The rest of this article, I’m going to be talking explicitly about open-sourcing user-facing iOS applications. Choosing a license for iOS libraries/frameworks is far more cut and dry: since GPL’d code can’t be used in non-GPL’d apps, and most commercial iOS apps are not GPL (nor is that likely to change), releasing your iOS library under a copyleft license all but ensures that almost nobody will use it2. Perhaps worth doing as a political statement, sure, but not productive if your goal is to put something out there for others to use.

So what license should you use?

At the end of the day, it comes down to a simple question: why are you open sourcing your app? Do you simply want transparency, allowing others to see your code? Do you want to provide a source of education, letting people learn from your code? Do you want to actively solicit contributions?

There’s no clear-cut answer without knowing what your goals are. Anecdotally, about half of the open-source iOS applications on this list are using some form of GPL, and about half are using a BSD-style license (a roughly even split, it seems, between MIT and Simplified BSD, with a few Apaches thrown in for good measure).

There’s no silver bullet, only thinking through what you want.

My thought process

As an example, let’s walk through what went through my head when I recently open-sourced Cortado, my caffeine-tracking app. As I sat down to think about what open-sourcing my app meant, I had a few goals (roughly in order of priority):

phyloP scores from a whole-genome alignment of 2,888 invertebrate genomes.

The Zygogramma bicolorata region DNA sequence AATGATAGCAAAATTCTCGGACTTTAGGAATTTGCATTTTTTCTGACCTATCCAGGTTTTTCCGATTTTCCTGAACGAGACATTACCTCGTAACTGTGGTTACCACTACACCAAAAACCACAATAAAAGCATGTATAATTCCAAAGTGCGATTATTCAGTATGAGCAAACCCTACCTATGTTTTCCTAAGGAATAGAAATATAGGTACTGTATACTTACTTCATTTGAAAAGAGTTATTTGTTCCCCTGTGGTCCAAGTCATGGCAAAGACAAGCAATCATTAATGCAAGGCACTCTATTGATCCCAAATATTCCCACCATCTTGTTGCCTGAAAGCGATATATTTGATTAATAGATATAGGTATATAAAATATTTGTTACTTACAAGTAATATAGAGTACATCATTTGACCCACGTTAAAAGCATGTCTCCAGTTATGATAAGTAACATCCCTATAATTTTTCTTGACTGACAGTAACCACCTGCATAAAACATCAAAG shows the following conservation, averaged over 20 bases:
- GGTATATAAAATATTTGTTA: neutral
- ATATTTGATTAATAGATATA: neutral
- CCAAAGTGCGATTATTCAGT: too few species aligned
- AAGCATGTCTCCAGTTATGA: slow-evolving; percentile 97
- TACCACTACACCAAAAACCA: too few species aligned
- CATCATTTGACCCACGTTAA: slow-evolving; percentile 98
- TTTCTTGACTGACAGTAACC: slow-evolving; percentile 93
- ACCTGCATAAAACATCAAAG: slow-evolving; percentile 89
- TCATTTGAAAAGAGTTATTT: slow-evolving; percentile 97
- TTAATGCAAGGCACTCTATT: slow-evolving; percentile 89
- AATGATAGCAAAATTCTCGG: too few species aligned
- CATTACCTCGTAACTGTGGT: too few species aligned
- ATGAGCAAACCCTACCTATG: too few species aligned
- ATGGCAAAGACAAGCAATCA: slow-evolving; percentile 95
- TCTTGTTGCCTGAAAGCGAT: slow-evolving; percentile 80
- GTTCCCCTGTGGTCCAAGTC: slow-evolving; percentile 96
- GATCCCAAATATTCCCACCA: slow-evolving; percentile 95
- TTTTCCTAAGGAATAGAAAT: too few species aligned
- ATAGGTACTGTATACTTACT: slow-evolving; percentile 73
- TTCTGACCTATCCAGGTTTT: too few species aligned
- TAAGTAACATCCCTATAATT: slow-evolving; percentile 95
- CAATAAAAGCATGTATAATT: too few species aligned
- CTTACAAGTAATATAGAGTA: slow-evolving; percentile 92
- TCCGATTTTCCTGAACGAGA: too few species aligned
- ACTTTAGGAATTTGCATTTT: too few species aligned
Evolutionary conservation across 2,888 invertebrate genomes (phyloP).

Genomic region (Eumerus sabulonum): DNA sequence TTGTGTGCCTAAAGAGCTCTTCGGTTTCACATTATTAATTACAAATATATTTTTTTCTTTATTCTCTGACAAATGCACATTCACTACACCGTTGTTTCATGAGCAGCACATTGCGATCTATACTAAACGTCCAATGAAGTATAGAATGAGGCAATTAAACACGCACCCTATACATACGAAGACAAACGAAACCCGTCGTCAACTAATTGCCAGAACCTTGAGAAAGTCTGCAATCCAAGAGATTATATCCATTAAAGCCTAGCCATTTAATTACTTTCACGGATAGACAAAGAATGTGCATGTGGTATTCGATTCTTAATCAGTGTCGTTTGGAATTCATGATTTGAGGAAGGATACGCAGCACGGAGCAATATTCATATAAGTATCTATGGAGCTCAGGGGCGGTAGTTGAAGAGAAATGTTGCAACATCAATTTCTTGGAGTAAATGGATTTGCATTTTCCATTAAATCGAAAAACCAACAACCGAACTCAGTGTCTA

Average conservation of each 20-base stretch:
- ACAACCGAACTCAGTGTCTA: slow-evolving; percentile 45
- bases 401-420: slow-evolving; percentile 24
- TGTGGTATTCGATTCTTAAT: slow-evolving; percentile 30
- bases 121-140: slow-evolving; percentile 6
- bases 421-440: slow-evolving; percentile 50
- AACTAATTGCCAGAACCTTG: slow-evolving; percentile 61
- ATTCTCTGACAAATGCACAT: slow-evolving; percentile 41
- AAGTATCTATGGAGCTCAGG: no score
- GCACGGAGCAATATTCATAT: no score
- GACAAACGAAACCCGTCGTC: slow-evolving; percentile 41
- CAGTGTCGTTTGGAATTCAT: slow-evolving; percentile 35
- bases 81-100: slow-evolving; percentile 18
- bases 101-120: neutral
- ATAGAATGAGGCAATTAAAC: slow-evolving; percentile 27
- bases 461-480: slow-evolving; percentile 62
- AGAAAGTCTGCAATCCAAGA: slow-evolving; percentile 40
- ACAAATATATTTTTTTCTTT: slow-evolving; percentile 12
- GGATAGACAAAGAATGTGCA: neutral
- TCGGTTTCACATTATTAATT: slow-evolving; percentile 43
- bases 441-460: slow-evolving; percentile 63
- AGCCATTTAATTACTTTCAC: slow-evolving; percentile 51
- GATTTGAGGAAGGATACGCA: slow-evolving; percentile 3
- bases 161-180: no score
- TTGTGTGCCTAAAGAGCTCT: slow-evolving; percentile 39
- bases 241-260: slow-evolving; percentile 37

• People should be free to look at my code and take inspiration from it. I’m proud of a lot of the work in this app; being able to point to a specific git commit on GitHub and say “here’s how I solved this problem, maybe that will help you” is incredibly valuable.
  • People should feel comfortable contributing back to the codebase.
  • People should not be able to take my app wholesale and release their own copy as-is on the App Store. I don’t want a competitor coming along, rebranding my app, and spending a lot of money on marketing to compete against me with my own product.

Can’t I just license it for non-commercial use? Or tell people they can use any individual part of the codebase, but not the complete whole? Or forbid binary distribution?

Given the set of goals I just laid out, questions like these feel like a natural progression. It makes sense that you’d want to place restrictions on your license such that people can use your code in the ways you want, and are forbidden from using it in ways you don’t want.

This is technically possible. It’s probably not actually what you want, though.